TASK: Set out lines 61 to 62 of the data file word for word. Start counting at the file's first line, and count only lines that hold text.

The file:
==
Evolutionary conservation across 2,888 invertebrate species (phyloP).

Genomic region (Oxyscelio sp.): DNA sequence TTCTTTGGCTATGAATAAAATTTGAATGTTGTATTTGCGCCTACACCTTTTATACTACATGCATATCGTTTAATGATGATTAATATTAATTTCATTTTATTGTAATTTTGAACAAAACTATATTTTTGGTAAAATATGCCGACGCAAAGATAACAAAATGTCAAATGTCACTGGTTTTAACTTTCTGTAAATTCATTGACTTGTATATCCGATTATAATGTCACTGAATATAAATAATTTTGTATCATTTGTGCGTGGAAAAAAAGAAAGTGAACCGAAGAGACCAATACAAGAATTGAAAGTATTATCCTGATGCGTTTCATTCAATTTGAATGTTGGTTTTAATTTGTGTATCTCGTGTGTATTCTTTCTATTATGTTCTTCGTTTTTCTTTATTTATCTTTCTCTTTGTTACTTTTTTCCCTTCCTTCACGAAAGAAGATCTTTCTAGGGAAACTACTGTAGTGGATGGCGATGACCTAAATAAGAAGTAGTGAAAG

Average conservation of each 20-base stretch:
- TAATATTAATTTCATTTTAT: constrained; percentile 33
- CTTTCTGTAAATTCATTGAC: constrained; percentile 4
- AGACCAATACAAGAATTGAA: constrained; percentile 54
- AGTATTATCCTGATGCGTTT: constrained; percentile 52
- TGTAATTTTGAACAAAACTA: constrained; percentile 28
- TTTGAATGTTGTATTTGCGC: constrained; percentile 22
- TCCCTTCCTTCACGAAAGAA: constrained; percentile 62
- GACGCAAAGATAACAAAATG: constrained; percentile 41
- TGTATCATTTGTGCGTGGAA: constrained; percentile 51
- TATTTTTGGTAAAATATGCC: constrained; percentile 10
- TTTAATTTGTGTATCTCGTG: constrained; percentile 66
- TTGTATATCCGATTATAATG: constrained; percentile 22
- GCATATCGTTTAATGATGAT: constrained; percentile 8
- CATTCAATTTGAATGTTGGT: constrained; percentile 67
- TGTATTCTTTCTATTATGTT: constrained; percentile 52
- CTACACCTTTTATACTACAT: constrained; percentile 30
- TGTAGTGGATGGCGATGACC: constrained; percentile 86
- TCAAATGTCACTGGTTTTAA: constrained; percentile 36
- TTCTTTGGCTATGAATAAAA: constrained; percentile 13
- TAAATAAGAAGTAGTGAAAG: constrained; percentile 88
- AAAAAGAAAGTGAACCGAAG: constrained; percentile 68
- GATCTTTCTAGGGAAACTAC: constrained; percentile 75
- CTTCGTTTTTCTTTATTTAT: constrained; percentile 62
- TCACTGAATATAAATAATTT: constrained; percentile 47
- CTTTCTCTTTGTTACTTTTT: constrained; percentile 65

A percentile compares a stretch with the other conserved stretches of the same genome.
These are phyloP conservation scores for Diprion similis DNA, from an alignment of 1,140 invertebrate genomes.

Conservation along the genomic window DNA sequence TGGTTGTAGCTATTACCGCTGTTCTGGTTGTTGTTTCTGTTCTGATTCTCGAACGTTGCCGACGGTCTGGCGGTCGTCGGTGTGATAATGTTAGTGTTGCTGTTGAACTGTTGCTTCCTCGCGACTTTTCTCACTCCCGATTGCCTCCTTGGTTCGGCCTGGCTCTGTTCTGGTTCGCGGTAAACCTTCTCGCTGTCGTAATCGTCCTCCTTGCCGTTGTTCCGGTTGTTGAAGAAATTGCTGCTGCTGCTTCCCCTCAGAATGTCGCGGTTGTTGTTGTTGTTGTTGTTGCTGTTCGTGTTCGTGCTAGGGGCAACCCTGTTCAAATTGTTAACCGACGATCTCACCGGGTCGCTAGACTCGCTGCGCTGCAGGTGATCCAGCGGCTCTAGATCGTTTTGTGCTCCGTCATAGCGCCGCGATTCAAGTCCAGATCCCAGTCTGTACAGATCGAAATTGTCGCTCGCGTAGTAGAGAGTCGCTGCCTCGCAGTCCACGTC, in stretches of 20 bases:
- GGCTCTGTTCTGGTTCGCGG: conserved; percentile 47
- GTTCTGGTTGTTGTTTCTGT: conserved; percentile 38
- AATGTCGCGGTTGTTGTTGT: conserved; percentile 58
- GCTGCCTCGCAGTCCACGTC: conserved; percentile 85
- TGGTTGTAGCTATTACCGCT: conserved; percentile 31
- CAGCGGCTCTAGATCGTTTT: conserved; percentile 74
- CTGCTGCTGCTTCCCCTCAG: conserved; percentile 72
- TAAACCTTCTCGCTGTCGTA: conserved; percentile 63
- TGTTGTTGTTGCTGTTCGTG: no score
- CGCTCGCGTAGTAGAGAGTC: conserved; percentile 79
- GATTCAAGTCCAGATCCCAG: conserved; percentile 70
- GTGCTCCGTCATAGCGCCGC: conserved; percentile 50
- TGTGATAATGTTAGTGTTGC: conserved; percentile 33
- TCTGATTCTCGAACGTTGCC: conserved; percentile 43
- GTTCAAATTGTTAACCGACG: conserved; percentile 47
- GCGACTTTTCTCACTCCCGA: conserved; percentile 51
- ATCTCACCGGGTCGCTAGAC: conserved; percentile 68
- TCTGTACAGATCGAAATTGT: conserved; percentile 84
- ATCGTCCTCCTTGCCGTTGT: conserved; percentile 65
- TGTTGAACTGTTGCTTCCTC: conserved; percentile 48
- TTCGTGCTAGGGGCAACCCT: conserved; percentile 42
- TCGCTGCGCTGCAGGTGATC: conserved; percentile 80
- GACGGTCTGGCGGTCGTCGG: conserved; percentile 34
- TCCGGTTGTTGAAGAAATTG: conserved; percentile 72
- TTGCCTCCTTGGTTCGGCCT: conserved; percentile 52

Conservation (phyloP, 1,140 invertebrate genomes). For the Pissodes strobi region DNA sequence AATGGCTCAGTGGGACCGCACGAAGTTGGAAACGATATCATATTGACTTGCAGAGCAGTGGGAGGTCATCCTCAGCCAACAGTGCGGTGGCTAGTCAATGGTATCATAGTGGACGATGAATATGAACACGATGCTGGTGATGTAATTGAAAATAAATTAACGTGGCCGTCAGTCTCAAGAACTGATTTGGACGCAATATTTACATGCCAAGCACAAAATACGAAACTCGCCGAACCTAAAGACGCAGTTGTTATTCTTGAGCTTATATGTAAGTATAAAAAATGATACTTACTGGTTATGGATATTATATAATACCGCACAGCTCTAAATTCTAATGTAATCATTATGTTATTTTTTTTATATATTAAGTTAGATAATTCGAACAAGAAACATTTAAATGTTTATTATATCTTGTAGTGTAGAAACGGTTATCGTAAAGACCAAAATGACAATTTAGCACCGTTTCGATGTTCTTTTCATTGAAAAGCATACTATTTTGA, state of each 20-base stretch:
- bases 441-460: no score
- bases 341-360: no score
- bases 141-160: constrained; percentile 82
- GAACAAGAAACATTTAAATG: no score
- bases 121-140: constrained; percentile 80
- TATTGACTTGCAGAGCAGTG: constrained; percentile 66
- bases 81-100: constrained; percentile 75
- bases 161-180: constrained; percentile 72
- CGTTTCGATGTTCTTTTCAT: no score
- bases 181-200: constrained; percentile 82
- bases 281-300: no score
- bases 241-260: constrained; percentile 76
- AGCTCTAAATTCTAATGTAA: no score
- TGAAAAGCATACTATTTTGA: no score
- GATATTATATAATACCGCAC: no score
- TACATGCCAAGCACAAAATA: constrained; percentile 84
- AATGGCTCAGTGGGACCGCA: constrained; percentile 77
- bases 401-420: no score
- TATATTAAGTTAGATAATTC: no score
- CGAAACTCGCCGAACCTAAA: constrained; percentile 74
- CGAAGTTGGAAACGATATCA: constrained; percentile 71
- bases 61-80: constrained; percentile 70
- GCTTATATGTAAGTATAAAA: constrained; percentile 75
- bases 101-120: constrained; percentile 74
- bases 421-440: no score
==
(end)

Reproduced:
- GAACAAGAAACATTTAAATG: no score
- bases 121-140: constrained; percentile 80